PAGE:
There have been some positive developments in the last years. Special mention goes to the creation of UN Women, a specialized UN agency that addresses the specific issues of women in a comprehensive and holistic approach. The establishment of UN Women was in part the result of the undying persistence of the Gender Equality Architecture Reform (GEAR) Campaign in hand with the tremendous mobilization of women around the world to the call of GEAR. Also, during these years the reality of women became much more visible due to a strong positioning of social movements in general and the women's movement in particular that presented very concise demands and proposals. Additionally, visibly concrete initiatives were implemented by civil society which included the development of several good practices by women. The demand for accountability on the side of governments, the financial sector and international organizations has grown significantly and this has also resulted in a broader acceptance of the interlinkage between multiple concurrent crises and their impact on several areas affecting women. The above summarized situation shows that there is much to be done to achieve the MDGs in terms of gender justice articulated with the general concern for the eradication of poverty and inequality and building just and sustainable societies.

Some of the key points that need to be addressed are:

  1. Change of Paradigm: A change of paradigm that abandons the current model of accumulation, consumption and speculation must be supported and promoted.
  2. Climate Change: climate change is not just a technical and scientific issue. Women must and should play a key role-not just as those mostly affected - but as key developers of sustainable alternatives. Therefore, there is a need to work with a gender perspective in the area of climate change that will make visible new paradigms, such as that promoting a 'buen vivir'.
  3. Basic Human Rights: peace and justice, people and earth rights must be first, rather than profit making ventures and schemes. These affect and exclude large sections of the population including women, children, youth, older adults, indigenous peoples, minorities, workers, dalits, persons with different abilities, people living with HIV & AIDS, people affected by conflict, occupation and disaster, people of different sexual orientations, amongst others. An analysis on the best practices to achieving human rights through a holistic approach but emphasizing a gender perspective to the MDGS must be undertaken.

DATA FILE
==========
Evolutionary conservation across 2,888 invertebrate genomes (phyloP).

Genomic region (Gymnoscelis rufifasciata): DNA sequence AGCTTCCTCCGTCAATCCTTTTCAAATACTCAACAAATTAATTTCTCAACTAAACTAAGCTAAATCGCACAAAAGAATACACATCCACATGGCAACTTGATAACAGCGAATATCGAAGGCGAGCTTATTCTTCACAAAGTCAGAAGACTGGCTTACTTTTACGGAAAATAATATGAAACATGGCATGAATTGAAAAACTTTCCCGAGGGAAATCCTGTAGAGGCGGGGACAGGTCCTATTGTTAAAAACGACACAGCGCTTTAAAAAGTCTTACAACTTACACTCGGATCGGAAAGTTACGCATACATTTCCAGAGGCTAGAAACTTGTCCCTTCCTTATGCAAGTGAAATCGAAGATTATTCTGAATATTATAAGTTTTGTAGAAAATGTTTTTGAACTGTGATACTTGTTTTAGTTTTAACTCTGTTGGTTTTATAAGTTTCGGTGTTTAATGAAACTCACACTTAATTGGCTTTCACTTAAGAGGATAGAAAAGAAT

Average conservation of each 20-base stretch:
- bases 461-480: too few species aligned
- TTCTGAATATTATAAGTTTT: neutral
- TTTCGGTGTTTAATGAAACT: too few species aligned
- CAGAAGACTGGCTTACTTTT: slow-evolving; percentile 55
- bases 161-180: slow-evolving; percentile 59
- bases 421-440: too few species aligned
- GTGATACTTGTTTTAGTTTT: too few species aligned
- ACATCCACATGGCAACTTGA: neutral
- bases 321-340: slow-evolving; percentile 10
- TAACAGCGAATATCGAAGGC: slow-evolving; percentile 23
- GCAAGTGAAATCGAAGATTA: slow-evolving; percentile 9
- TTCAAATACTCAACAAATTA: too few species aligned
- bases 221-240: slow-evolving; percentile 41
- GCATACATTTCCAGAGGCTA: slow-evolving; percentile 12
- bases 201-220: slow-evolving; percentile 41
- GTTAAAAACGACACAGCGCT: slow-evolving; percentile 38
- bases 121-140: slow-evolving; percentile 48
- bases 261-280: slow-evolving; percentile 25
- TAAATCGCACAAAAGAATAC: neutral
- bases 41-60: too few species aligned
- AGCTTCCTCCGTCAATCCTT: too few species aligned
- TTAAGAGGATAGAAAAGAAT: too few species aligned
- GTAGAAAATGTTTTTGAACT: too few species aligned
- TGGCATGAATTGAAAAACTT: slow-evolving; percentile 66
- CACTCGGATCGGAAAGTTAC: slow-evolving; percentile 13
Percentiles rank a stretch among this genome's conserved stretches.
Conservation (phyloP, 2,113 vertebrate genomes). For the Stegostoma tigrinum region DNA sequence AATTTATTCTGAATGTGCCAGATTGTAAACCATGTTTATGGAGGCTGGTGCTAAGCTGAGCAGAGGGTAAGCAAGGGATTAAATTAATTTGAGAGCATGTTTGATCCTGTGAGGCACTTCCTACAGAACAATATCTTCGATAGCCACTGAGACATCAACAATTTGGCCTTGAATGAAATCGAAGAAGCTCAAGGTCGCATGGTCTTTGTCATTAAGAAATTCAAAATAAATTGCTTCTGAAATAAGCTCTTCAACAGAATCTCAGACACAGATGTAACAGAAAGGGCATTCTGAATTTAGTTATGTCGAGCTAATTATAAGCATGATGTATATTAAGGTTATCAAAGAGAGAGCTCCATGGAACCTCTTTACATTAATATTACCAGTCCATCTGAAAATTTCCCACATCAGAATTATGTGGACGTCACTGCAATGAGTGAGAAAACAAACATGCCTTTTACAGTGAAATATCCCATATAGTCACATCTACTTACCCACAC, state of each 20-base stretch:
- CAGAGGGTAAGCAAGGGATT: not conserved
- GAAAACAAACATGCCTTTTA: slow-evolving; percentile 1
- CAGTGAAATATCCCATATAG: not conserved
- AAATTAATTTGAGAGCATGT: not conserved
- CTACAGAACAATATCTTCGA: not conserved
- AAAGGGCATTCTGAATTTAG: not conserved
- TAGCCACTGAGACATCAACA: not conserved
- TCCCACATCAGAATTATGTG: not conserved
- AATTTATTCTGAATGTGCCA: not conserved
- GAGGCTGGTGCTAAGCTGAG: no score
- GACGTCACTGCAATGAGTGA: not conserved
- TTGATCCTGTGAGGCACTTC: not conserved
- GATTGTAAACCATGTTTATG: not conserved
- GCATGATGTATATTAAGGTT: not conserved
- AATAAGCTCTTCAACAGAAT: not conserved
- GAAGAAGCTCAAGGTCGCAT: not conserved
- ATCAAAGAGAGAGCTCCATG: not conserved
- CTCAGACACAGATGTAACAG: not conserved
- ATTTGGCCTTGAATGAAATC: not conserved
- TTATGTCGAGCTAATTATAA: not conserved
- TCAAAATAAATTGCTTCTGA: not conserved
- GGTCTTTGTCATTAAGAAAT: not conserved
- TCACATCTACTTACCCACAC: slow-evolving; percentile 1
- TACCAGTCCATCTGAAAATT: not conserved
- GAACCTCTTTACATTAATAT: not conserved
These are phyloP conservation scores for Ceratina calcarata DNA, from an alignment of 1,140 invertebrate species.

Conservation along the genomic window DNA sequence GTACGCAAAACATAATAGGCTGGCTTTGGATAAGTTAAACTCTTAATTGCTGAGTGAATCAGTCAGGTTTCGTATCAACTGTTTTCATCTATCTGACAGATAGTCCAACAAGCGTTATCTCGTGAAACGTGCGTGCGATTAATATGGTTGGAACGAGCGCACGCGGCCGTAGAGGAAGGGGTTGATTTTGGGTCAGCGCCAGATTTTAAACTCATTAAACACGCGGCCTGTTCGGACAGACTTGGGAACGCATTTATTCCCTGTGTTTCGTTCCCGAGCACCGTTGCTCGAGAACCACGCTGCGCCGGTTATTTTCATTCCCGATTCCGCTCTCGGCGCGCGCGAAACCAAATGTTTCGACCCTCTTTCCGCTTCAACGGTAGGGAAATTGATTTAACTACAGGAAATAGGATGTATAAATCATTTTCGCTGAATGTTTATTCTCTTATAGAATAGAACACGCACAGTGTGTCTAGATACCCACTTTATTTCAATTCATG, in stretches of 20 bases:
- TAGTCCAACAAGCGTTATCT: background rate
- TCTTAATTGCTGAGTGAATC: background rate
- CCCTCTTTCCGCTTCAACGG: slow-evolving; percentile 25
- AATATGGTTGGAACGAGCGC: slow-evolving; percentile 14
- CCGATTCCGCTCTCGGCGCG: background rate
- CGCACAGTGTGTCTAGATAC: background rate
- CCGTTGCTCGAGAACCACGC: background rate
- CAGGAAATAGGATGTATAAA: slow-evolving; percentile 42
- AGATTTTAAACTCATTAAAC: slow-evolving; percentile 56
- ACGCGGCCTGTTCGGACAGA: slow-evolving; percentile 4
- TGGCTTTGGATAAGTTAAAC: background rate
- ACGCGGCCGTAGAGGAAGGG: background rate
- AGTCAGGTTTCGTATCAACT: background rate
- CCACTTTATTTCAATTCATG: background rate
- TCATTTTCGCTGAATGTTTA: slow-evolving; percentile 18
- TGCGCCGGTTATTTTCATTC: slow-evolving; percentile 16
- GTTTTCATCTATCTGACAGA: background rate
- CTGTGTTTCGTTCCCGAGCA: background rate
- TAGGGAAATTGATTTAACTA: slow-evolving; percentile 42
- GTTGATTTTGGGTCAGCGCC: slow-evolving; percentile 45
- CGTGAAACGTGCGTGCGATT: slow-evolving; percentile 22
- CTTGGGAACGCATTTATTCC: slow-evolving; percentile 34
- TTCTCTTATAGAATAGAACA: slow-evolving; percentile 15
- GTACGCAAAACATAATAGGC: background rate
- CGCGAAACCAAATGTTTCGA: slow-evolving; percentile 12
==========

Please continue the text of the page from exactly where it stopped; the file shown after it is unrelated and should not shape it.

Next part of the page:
4. Gender Based Violence: the struggle against violence against women (VAW) and for a dramatic reduction in maternal mortality should be made a priority in all countries.
  5. Education: the provision of quality education throughout life is a priority for the construction of just and sustainable societies and must be a key demand, particularly in reaching gender equality in education, having long term investments and moving away from basic education to Life Long Learning (LLL).
  6. Civil Society: civil society must not only counter, demonstrate and denounce but also become the model of best practices in human rights advocacy and implementation - it must demonstrate the difference that is so urgently needed.
  7. UN Women: the newly created UN Women should be ambitiously funded. Innovative financing mechanisms to achieve its success should be explored, such as through the current Financial Transaction Tax (FTT) making headway in various countries and processes, and most recently in the Draft Outcome Document of the UN MDG 2010 Review Summit.

* Civil Society input: International Council for Adult Education (ICAE); Global Call to Action Against Poverty (GCAP). Prepared by Ana Agostino in cooperation with the facilitation team members of the FTF (Feminist Task Force) of GCAP (Global Call to Action against Poverty).

 

Photo: Bond/flickr/SID ed.